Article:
How do penguins defend themselves?

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By Scott A. Rowan

How do penguins defend themselves?

Without any fangs, claws, or sheer bite force to defend themselves, penguins prefer to avoid conflict rather than enter it.

Penguins cooperate with each other to share information about possible threats to avoid an attack. By huddling together, they make it difficult for a predator to pick out an individual to attack. Likewise, by being so closely packed it is easy to vocally communicate about an attack with the other penguins.

Many penguins will flee a land attack by jumping into the water where they are very agile. Unfortunately, if any leopard seals, sharks or killer whales are present the penguins will have run into an even bigger problem. Even though penguins are great swimmers, leopard seals, sharks, and killer whales are better.

When attacked by flying birds, adult penguins will defend their eggs or chick. Adults will try to intimidate the attacker by flapping their wings and making menacing beak gestures. If the predator overwhelms the adult penguin, the adult will flee, leaving the chick or egg for the predator bird.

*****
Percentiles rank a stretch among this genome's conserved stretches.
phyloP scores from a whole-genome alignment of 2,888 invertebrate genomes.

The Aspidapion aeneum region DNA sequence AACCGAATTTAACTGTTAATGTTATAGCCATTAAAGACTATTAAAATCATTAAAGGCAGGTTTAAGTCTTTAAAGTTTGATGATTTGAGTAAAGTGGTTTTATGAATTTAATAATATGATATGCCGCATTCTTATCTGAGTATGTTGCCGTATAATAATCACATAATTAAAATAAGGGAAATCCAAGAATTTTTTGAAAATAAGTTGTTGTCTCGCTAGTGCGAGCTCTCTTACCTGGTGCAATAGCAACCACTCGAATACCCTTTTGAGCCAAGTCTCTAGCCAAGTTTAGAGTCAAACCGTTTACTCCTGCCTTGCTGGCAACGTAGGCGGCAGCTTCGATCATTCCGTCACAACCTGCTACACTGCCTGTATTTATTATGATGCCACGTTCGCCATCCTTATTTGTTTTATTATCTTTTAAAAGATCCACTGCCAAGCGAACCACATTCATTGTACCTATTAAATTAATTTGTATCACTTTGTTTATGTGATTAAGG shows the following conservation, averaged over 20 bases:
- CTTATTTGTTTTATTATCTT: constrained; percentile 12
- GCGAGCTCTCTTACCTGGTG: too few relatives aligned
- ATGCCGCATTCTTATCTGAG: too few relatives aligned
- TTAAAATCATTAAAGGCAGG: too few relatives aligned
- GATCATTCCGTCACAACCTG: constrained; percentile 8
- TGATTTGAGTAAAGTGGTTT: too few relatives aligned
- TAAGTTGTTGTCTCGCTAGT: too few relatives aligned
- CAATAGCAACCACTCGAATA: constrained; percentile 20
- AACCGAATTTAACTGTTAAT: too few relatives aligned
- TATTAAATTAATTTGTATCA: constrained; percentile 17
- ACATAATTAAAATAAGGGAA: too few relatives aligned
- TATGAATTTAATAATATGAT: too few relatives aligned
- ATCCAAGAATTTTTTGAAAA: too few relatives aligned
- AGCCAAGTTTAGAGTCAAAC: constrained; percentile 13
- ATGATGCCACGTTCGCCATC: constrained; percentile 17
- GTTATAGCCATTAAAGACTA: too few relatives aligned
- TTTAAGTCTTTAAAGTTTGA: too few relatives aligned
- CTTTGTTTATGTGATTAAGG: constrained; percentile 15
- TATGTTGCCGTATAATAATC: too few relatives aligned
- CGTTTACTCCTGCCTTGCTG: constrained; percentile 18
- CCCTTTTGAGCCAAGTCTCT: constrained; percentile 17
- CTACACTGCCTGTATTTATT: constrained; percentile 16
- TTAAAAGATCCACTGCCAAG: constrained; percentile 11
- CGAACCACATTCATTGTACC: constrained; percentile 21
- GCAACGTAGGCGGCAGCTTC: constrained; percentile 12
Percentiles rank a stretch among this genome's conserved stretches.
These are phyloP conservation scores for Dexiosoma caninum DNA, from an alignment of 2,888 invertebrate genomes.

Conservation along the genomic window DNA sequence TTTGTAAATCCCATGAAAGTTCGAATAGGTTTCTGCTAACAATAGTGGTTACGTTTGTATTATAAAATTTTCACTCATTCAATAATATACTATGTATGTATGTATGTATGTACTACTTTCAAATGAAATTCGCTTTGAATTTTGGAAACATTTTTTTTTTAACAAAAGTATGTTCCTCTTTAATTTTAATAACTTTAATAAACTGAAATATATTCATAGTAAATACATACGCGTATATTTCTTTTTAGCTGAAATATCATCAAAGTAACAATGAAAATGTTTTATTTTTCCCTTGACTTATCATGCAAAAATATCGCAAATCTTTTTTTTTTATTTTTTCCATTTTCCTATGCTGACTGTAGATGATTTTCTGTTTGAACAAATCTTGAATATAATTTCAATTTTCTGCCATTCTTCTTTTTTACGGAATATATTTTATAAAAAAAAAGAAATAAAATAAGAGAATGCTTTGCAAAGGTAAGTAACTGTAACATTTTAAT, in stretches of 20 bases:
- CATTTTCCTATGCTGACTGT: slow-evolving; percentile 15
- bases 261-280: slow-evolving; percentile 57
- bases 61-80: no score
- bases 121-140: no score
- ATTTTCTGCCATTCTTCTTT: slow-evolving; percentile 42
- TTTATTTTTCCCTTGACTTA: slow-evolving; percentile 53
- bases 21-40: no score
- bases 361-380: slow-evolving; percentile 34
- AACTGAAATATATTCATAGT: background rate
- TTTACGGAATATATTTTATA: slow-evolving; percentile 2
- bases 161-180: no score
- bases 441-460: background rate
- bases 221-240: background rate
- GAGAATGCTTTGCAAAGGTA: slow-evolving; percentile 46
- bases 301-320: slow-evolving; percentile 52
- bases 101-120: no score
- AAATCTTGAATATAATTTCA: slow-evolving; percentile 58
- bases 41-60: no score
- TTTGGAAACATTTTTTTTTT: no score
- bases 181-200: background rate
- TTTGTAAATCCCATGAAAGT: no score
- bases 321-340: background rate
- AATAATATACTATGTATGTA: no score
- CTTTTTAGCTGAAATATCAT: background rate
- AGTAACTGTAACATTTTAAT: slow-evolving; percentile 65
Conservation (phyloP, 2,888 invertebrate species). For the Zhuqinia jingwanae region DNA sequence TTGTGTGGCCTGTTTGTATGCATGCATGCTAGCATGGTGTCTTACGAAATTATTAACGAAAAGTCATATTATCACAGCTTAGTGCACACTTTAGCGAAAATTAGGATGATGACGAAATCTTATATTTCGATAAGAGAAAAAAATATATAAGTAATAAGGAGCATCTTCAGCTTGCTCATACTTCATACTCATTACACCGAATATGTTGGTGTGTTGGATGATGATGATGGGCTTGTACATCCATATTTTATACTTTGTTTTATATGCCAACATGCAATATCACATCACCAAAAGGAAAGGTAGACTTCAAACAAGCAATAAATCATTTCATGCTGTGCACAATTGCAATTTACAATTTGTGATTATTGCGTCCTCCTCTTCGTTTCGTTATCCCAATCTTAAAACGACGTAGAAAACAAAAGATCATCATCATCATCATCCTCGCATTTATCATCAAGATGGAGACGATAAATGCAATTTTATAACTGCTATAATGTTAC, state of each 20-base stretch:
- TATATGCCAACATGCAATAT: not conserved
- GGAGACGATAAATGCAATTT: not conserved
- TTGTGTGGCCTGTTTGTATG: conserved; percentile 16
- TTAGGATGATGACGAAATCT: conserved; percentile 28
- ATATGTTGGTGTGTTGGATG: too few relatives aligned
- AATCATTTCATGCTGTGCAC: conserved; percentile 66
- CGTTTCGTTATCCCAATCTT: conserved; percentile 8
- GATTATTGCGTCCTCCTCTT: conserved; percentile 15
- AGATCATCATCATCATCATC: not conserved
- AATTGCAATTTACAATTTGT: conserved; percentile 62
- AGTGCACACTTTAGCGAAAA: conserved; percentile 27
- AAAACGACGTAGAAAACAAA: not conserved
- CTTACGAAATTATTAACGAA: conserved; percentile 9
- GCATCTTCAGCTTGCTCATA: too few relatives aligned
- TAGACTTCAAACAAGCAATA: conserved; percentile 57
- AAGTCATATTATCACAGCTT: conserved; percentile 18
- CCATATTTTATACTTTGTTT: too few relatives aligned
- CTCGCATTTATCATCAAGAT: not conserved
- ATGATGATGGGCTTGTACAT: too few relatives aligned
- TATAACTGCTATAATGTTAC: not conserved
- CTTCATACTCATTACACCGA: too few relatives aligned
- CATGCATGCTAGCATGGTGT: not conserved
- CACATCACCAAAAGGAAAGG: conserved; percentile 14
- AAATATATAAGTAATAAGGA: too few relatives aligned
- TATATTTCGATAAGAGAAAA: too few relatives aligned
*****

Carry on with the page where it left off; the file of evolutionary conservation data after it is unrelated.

An adult penguin can have another chick, but a dead adult penguin cannot breed again. Penguins instinctually are forced to leave behind offspring or eggs with the hope of returning again next year or the year after.

SOURCES:

Brennan, Patricia. Penguins and Other Flightless Birds. Chicago, IL: World Book, Inc, 2002.

Daigle, Evelyne. The World of Penguins. New York, NY: Tundra Books, 2007.

Simon, Seymour. Penguins. New York, NY: Collins, 2007.

SLJ Staff. “And Tango Makes Three’ Tops Most Challenged List, Again.” School Library Journal. April 12, 2011. Accessed: January 30, 2013.

Stamps Showing Emperor Penguin Aptenodyte forsteri.” Theme Birds. Accessed: January 30, 2013.

Stefoff, Rebecca. Penguins. Tarrytown, NY: Marshall Cavendish Benchmark, 2005.

Walsh, Michael. “Scientists Solve the Mystery of Penguins’ Incredibly Fast Underwater Swimming Speed: A Secret Layer of Bubbles.” Daily News. October 20, 2012. Accessed: January 19, 2013.

https://www.nationalgeographic.com/animals/birds/e/emperor-penguin/

https://www.factretriever.com/penguin-facts

http://www.antarctica.gov.au/about-antarctica/wildlife/animals/penguins

http://ocean.si.edu/penguins

http://www.pinguinwissen.de/en_Reproduction.php

https://www.livescience.com/40874-animal-sex-penguins.html

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